Despite stretching some 17 feet and six inches in length, six feet high, and weighing more than 2.6 tons, it won’t be a slouch.
That’s because it’s powered by a 6.75-litre twin-turbo V12 engine developing 563bhp – equivalent to around six Ford Fiestas – that can propel it from rest to 62mph in five seconds.
Foot to the floor and completely flat out, this breeze-block on wheels has a top speed that’s electronically limited to 155mph.
And it should even be usable when owners return to the city from a weekend of tackling mountain sides and sand dunes as it has a relatively nimble turning circle of 13.23 metres.
Gadgetry prepares the suspension for any potholes ahead, with a stereo camera system integrated into windscreen that reads the asphalt for bumps and craters and makes adjustments to the chassis so the biggest ripple in the tarmac can’t be felt by those inside.
Sat-nav aided transmission linked to the eight-speed automatic gearbox also prepares the car in advance for upcoming bends so no lurches or surges are experienced by passengers when the driver shifts through the gears.
To hone its composure on all terrains, Rolls-Royce has put it through its paces on the sands of Africa and the Middle East, the canyons and the mountains of North America, the frozen snow and ice of the Arctic Circle, and the rugged glens of Highlands of Scotland.
To ford streams it even has a wading depth of 21.2 inches (540mm), though that’s less than the 900mm boasted by the Land Rover Discovery.
Flood-friendly SUV: To ford streams it even has a wading depth of 21.2 inches (540mm), though that’s less than the 900mm boasted by the Land Rover Discovery
Will it fit in my garage?
Style: Rolls-Royce’s first Sports Utility Vehicle (SUV) 4X4/ ‘all terrain high-bodied car’
Price: from £250,000
Engine: 6.75 litre twin-turbo V12
Top speed: 155mph (limited)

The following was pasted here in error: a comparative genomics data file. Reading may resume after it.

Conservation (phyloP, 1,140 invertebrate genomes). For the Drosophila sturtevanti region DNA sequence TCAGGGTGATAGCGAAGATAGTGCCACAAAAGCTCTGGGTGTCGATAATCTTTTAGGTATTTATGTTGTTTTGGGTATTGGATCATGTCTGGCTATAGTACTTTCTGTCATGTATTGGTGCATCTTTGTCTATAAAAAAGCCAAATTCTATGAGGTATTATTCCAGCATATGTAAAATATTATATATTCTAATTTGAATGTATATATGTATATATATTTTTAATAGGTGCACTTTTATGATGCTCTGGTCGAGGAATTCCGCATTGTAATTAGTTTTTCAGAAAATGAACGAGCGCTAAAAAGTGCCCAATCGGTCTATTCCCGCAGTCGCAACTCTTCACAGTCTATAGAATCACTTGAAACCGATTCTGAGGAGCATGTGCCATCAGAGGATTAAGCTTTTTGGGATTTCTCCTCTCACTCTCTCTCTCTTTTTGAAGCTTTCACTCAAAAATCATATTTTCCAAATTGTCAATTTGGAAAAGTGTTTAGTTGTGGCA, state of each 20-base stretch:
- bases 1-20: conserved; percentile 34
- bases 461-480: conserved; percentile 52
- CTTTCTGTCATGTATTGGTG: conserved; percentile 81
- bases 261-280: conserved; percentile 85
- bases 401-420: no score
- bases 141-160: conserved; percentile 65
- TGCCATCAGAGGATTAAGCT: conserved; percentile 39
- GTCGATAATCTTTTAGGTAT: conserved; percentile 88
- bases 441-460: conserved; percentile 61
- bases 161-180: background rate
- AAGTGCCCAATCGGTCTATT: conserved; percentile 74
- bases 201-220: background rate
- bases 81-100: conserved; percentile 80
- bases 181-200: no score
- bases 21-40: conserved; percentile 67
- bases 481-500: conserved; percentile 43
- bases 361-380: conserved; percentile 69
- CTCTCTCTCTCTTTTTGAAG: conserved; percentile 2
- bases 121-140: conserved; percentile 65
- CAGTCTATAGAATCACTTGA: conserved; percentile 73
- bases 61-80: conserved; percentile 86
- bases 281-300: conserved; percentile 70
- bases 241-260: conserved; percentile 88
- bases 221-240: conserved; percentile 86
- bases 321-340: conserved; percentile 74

Acceleration 0 to 62 mph: 5 seconds
Fuel consumption: 18.8mpg
Wading depth: 540mm (21.2 inches/1ft 9 inches)
Doors: 4 (plus rear tailgate) – rear coach doors open outwards from hinges at the back
Seats: 4 or 5 depending on style (Magma Red 5, Darkest Tungsten 4)
Length: 5341mm (210 inches/17ft 6 inches)
Width: 2164mm (85inches /7ft 1 inch)
Height: 1835mm (72 inches/6ft )
Wheelbase: 3295mm (130 inches/10ft 10 inches)
Turning circle: 13.23m
Boot volume: 600 litres (with privacy glass cover removed) and up to 1930 litres with rear seats folded down
Weight: 2660kg/ 2.66 tonnes (metric)/5864lbs/2.62 imperial ton
Wheels: 22 inch
Inside Cullinan, the driver enjoys a hand-crafted luxury cockpit-style dashboard with digital dials and entirely metal or glass switches, including the centre console panel that houses the Spirit of Ecstasy controller dial, an ‘Everywhere’ off-road terrain button, a hill descent control switch and a touch-sensitive central information screen.
For the utmost comfort, the seats are all heated, as are the arm-rests and the centre console lid.
It’s crammed with more useful and practical tech too.
There are five USB ports, an in-car Wi-Fi hotspot and wireless charging for phones at the front.
There is also a high-resolution head-up display equipped with the latest navigation and entertainment systems.
Saferty features include a driver alertness warning, a four-camera driver assistance system with panoramic and all-round visibility and helicopter view, night vision, pedestrian and wildlife warnings, active cruise control, collision, cross-traffic warning, and lane departure and lane change warning.